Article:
From the pier, look east across Admiralty Inlet. You might see resident or transient orcas, gray whales, or sometimes, humpbacks or minkes. California sea lions and harbor seals are commonly seen, and Stellar sea lions are occasional visitors too.
From the nearby lighthouse, look north across the Strait of Juan de Fuca. The Strait leads directly to the open ocean, and is an important passageway for the whales.
In 2002 a female orca died and washed up on a northwest Washington beach. A male orca swam nearby and wouldn't leave. Eventually the male swam off leaving the deceased female behind. When scientists analyzed the female transient orca they found she carried one of the highest concentrations of toxins ever recorded in an orca.
The Port Townsend Marine Science Center community named and adopted the whale into their exhibits in order to tell her story. Children and volunteers participated along the way burying her remains, uncovering her skeleton after decomposition, and then articulating her skeleton for display. In the near future visitors will be able to view Hope's skeleton in a new display hall where her story and connection to the Puget Sound ecosystem will be shared.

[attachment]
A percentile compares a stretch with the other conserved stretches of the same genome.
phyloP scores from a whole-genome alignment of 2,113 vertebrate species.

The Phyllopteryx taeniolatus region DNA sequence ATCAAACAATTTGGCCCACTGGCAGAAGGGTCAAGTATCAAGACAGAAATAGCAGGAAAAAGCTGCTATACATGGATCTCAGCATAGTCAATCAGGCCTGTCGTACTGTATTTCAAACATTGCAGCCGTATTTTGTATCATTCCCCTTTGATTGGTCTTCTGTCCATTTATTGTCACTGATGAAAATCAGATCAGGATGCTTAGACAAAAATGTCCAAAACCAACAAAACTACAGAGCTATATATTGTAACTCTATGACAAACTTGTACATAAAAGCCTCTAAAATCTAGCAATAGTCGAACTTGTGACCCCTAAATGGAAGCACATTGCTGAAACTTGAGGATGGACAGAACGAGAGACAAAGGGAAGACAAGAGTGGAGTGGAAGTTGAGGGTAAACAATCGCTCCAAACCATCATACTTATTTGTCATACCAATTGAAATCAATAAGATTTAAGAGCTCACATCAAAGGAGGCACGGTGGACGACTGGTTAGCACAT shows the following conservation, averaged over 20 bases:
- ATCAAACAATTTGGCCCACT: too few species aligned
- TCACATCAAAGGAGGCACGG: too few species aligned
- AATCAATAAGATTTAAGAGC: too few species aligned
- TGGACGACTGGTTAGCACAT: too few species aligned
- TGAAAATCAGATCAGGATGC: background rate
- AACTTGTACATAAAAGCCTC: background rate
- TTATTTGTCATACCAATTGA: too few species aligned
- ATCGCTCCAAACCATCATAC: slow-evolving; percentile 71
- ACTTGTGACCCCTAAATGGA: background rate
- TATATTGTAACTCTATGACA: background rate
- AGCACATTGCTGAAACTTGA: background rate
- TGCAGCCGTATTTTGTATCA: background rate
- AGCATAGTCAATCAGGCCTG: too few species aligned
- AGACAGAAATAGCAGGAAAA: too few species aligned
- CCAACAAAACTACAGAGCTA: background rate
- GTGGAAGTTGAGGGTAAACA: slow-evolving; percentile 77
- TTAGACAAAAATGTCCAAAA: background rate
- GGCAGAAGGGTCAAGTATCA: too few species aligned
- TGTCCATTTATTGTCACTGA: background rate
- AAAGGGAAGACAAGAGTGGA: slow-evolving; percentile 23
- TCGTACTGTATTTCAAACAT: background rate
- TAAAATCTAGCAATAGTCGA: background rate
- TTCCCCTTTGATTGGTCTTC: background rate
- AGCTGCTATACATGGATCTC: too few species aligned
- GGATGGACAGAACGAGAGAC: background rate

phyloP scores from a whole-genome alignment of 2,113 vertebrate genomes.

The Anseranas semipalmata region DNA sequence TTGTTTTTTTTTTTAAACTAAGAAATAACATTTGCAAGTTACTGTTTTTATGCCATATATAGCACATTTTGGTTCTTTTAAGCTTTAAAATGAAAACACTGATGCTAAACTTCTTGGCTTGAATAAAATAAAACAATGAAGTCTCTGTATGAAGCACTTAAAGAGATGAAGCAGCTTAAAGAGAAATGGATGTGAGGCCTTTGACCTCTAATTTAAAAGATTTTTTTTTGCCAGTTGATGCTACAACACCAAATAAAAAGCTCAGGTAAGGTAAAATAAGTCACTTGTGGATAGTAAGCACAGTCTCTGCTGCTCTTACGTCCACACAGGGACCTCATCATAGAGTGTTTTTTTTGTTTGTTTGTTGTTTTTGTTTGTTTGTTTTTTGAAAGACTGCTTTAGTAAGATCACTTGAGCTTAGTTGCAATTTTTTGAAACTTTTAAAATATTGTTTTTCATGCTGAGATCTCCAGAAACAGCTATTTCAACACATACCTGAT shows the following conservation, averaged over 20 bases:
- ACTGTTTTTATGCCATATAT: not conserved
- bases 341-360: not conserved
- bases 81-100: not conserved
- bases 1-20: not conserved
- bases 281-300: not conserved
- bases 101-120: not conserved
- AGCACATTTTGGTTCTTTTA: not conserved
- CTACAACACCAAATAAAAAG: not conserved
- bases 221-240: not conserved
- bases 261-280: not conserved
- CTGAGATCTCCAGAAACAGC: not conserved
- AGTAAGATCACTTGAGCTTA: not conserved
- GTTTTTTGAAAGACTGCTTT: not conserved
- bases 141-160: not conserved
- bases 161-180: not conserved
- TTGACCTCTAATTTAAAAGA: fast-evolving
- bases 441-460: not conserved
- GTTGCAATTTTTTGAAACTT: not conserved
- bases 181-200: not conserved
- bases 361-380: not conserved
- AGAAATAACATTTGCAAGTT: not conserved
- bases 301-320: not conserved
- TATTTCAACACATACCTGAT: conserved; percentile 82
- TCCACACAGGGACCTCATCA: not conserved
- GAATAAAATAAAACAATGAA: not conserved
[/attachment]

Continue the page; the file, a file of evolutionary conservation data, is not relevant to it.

Orca calls detected on this hydrophone alert researchers to the presence of the whales and which way they are going - vital data for this endangered population. Calls here are often the first clue that the whales are heading into - or out of - Puget Sound.
Listen to the hydrophone live from speakers on the pier (next to the Whale Trail sign), or online through the Salish Sea Hydrophone Network. You never know what you will hear - boat engines, or the swooping calls and sonar clicks of passing orcas!
Join the network of citizens who help monitor the hydrophones, and report what you hear to email@example.com.
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